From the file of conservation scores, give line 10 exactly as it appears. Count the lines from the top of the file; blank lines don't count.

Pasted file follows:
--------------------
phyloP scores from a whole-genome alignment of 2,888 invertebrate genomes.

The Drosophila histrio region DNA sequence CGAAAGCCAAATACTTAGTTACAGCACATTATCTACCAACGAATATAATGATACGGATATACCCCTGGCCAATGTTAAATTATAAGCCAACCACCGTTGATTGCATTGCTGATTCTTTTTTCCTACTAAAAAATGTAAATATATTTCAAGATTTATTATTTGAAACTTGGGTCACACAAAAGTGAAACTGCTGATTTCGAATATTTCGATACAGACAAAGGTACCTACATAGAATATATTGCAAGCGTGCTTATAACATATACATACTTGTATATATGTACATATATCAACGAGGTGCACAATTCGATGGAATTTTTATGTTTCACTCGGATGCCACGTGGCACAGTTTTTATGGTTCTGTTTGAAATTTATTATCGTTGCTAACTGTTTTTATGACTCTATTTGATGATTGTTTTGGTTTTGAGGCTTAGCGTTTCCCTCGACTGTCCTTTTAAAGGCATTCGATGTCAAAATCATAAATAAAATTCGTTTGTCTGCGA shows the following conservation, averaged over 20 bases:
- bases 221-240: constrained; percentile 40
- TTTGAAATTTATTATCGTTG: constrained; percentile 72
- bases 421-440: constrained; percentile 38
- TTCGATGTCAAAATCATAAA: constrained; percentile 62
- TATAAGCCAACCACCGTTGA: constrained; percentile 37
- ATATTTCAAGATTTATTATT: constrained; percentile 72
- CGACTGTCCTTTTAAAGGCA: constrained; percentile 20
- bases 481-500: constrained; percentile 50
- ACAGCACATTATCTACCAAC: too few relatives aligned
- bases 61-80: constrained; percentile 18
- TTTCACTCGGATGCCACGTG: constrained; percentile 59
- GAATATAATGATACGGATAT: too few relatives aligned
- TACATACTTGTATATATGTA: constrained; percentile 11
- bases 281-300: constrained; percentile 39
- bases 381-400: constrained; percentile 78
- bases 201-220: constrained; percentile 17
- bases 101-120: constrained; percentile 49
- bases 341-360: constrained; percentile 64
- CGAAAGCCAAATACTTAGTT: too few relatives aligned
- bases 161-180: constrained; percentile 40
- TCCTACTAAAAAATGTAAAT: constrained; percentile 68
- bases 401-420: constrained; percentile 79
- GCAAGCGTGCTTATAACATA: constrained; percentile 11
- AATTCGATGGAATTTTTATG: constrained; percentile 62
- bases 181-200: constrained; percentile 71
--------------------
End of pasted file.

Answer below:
- bases 481-500: constrained; percentile 50